No such thing as ‘sterilization pills’ – top Lankan physicians | Sunday Observer

No such thing as ‘sterilization pills’ – top Lankan physicians

The country should accept the verdict of the Government Analyst that the substance found in the food in the Ampara restaurant was a ball of starch, insist a group of Sri Lanka’s top physicians. “We are 100 percent sure that the so-called ‘pill’ was starch, the medical professionals told a media briefing last week, adding that there was no scientific evidence to prove that a pill could render human beings sterile

Hundreds of top physicians in Sri Lanka came together to debunk the myth of the ‘sterilization pill’ last week, after propagation of fake news about the ability of the ‘pill’ to render the consumer infertile led to communal unrest and violence targeting the Muslim community in Ampara, two weeks ago.

The now infamous “wanda pethi” controversy has been repeatedly debunked by scientists and medical professionals, who insist that human beings cannot be rendered infertile outside of certain surgical procedures.

A group of individual medical professionals, who gathered at Sri Lanka Medical Association (SLMA) to brief the media on the subject last Thursday (15) said, there exists no such pill that can render its user infertile, according to western medicine.

“We have gathered today as a group of independent professionals, not affiliated to any medical organization to dispel the myth on the sterilization pill,” said Consultant Physician, Dr. Upul Dissanayake.

The group of professionals issued a joint statement at the briefing on the subject, which was signed by 132 senior medical professionals in the country. They emphasized that they came out on their own volition to clarify the issues to the public.

“Considering the current situation in the country,​ we, the undersigned ​medical professionals of various specialties​ ​wish to clarify certain myths regarding the so called ‘infertility pill’ said to be mixed with food given at eateries,” said Professor in Pharmacology, Dr. Chandani Wanigatunga, who issued the statement on behalf of the group.

Efforts to develop male sterilization pill

Dr Wanigatunga said that fertility in males and females​ was influenced by many factors​ and medicinal drugs are ​only one​ factor which can potentially affect fertility​.​ Male fertility depends upon ​the presence of​ adequate number​s​ of active spermatozoa ​which are normal in structure and function​ in seminal fluid.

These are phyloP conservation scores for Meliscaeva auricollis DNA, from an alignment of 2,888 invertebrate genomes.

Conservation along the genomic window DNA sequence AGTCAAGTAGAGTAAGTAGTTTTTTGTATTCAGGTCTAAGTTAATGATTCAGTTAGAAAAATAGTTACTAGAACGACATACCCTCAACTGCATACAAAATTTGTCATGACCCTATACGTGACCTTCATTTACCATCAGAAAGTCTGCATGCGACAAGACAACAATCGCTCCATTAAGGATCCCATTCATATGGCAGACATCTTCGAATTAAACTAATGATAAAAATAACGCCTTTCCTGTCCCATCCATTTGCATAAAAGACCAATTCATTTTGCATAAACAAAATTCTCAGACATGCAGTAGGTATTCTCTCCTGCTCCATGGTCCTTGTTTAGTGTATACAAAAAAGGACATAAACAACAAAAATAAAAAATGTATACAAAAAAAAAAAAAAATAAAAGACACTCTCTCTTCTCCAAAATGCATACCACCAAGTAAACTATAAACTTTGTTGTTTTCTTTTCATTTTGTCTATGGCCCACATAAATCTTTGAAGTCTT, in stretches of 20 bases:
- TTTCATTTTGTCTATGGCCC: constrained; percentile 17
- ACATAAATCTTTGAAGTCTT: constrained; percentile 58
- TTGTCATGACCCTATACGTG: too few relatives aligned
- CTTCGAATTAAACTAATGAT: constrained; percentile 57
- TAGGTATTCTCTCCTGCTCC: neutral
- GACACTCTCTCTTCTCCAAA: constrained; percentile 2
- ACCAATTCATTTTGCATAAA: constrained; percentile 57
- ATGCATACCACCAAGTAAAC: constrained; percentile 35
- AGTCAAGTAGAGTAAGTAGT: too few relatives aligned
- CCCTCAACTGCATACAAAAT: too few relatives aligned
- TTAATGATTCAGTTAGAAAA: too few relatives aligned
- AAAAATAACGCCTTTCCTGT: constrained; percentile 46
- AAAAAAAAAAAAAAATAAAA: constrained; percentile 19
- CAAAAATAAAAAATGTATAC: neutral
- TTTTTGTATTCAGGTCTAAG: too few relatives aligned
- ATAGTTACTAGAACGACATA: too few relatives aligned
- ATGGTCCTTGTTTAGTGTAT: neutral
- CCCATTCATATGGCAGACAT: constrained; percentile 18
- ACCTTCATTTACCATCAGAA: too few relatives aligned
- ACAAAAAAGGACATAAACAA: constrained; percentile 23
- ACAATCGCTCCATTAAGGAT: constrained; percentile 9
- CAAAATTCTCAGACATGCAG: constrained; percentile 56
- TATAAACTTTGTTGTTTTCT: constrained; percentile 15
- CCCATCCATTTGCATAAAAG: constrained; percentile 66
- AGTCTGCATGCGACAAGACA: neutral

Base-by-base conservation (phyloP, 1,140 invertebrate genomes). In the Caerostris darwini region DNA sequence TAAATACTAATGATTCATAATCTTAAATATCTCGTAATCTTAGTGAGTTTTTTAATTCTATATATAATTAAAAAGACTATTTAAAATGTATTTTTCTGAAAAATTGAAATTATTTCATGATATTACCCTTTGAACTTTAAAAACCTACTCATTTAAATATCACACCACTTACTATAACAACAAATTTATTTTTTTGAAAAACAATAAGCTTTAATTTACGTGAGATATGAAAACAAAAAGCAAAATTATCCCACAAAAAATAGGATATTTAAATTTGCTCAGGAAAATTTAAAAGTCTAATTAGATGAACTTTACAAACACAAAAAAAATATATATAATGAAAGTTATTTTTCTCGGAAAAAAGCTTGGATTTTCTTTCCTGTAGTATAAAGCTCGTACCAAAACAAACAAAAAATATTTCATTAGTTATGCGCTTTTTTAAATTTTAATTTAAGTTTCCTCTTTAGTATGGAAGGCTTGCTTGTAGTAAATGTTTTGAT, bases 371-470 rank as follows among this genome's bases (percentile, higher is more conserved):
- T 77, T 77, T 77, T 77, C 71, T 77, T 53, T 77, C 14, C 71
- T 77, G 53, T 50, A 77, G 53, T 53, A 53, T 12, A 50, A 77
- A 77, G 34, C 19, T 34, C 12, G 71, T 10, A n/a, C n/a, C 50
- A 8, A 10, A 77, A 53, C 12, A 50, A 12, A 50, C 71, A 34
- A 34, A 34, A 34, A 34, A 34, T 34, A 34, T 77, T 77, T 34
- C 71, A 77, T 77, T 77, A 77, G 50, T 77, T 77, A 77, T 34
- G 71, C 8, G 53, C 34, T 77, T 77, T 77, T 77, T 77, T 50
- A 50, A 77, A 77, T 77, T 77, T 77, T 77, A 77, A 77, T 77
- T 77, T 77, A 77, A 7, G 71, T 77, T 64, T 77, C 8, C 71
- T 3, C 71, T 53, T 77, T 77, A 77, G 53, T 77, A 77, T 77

“When either the number​ of spermatozoa​ are reduced​,​ or their function and mobility are impaired​, ​ the ability to impregnate a woman is reduced and this results in sub-fertility​ (difficulty in conceiving a child)​ and​,​ ​in​ extreme​ situations,​ infertility​ (the inability to conceive a child),”she said. She added that similar factors may affect the fertility of women.

Dr. Wanigatunga added, the pharmaceutical industry has been searching for a medicinal drug which can cause temporary infertility, so that it can be used as a male contraceptive agent, similar to oral contraceptive tablets taken by women to prevent pregnancies.

However, such a medicine has not been developed yet, she explained. Adding to this, Dr. Dissanayake said during the past 30 years Western medicine had attempted to manufacture such a pill, which was not successful. He emphasized such a pill does not exist, as per principles of Western medicine. There is no published evidence on a scientific basis.

“Currently, there is no published scientific evidence on a pill of such nature. We are a team of medical practitioners, therefore, we can only give opinion on the medical and scientific aspect of this,” he said.

The last set of trials on a male sterilization pill was conducted by Britain in 2013, which was unsuccessful, said Consultant Community Physician, Dr. Kapila Jayaratne.

Dr. Wanigatunga added that some medicines used for other purposes may reduce the s​p​e​r​m count in men,​ or affect fertility in women as a side effect of their use and such a reduction in fertility ​by these drugs​ can be reversed in most instances.

She further said, all such drugs can only be obtained ​with a valid prescription from a registered d​oc​tor.

Last word lies with Government Analyst

“Furthermore, a ​single dose or ​a few doses of these medication​s​ are not adequate to cause significant change​s​ in sperm counts​ or sperm function. In essence, there are currently no easily available drugs or compounds, in western medical practice, which can significantly affect fertility, if they are administered once or for a short period to an individual,” she said.